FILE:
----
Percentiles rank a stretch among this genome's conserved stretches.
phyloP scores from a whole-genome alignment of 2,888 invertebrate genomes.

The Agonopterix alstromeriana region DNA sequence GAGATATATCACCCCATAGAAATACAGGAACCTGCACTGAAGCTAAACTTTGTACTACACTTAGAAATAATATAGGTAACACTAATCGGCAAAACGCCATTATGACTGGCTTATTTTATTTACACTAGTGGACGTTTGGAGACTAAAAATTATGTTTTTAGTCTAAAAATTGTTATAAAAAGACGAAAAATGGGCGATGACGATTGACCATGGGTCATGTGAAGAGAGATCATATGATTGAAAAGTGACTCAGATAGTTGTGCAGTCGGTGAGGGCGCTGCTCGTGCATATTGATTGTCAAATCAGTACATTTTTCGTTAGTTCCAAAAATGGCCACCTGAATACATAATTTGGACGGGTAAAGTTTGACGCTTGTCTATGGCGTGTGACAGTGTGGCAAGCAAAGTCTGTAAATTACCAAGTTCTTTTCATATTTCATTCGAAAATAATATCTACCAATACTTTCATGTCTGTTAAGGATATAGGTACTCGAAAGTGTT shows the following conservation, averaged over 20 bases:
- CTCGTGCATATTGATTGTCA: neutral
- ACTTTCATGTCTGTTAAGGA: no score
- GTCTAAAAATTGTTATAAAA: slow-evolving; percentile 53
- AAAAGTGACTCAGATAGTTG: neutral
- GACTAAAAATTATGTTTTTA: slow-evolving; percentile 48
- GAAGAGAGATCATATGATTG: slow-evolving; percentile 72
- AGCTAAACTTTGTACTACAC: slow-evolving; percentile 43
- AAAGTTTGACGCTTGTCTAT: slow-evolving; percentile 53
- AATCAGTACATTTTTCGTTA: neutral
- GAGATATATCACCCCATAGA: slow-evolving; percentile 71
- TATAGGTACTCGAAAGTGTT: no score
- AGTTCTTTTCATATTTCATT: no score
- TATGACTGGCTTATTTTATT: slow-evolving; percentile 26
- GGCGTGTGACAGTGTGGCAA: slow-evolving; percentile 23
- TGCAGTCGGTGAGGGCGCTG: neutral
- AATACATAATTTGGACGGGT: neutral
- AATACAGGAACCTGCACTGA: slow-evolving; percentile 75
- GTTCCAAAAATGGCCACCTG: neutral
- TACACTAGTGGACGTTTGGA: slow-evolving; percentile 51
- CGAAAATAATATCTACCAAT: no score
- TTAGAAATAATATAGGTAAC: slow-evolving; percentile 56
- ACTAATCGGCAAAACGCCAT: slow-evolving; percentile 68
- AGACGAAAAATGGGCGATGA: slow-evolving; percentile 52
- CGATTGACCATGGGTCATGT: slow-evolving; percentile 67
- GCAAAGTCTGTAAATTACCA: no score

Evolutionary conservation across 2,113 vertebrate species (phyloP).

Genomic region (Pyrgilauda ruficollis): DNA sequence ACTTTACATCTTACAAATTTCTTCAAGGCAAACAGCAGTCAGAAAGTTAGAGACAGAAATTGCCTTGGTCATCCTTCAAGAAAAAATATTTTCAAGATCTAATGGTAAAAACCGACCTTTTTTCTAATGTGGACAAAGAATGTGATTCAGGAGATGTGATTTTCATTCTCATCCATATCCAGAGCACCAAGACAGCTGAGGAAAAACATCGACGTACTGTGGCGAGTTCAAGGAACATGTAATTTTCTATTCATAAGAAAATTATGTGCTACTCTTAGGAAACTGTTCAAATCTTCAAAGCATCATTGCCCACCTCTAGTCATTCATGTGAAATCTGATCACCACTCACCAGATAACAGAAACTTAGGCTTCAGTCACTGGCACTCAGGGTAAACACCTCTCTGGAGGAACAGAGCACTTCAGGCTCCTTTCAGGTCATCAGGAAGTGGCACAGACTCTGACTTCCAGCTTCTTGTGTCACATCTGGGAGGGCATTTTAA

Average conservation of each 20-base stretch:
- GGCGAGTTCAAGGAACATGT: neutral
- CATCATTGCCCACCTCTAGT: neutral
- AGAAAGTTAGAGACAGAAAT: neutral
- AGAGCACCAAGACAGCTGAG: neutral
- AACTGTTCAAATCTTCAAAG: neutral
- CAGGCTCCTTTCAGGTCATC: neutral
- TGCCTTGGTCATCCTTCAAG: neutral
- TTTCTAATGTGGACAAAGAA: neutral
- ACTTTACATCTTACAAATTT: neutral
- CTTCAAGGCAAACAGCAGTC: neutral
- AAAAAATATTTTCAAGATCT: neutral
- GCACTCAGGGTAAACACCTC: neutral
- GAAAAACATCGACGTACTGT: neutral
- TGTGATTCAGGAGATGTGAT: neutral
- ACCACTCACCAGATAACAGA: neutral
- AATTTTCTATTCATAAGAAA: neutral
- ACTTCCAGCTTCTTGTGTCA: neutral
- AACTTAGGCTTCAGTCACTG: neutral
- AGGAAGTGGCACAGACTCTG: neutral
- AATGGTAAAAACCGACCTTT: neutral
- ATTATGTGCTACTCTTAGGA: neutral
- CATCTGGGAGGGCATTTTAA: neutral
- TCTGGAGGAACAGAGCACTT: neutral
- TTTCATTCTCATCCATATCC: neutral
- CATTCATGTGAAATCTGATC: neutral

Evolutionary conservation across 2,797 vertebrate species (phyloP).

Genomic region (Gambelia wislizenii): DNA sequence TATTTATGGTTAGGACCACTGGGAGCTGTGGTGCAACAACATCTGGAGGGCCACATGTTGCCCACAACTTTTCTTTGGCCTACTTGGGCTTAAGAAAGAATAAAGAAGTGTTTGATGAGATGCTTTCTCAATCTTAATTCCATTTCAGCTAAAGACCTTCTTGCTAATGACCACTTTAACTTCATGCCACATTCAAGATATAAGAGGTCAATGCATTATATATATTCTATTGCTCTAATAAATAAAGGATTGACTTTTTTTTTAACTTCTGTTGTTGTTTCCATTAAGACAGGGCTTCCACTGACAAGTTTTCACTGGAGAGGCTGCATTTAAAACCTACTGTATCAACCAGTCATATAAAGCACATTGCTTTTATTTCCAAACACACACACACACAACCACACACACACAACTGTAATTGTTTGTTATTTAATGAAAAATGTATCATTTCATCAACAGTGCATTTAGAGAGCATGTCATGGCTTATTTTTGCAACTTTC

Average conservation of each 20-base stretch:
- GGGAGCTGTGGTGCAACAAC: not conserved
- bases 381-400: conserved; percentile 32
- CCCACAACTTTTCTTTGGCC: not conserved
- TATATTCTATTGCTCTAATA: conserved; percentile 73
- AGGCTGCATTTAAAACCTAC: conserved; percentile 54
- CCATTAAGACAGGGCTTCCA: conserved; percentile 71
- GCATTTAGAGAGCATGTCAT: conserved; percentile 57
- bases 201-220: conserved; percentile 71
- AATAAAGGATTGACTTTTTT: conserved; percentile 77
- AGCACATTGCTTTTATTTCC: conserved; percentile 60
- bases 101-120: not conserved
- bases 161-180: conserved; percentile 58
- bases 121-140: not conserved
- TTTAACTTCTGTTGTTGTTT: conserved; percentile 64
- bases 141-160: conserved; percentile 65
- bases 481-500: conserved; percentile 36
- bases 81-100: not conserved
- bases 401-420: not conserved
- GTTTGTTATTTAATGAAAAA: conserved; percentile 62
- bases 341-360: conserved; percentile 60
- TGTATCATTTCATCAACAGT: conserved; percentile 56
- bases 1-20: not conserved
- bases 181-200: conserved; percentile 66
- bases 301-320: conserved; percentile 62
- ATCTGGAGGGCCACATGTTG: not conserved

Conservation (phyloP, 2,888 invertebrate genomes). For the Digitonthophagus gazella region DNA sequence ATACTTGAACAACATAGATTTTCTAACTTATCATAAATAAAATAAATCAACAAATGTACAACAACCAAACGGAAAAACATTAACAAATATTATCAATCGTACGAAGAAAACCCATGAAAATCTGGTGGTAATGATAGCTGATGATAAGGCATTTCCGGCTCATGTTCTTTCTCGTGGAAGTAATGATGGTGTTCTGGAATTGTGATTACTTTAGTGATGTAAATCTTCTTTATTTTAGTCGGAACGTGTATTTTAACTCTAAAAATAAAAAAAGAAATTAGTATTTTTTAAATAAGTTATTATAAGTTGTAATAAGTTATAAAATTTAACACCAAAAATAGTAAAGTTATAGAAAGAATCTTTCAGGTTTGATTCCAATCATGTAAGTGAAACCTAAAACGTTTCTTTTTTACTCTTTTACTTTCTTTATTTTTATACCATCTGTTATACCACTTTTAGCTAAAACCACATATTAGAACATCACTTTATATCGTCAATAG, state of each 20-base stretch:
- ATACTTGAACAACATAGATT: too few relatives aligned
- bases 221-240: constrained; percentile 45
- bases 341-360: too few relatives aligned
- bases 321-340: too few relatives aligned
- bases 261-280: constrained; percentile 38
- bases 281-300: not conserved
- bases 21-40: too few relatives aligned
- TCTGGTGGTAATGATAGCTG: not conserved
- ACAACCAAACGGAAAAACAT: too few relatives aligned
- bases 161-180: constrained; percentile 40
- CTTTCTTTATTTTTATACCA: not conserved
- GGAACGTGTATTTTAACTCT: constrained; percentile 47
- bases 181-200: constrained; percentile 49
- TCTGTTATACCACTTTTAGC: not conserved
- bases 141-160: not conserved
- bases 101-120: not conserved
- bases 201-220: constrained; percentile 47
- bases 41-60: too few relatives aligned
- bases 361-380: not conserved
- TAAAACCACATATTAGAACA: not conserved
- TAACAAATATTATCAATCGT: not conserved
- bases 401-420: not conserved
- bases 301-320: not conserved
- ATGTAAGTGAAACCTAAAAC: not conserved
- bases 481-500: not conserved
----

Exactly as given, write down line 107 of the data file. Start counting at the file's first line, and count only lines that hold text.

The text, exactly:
- bases 401-420: not conserved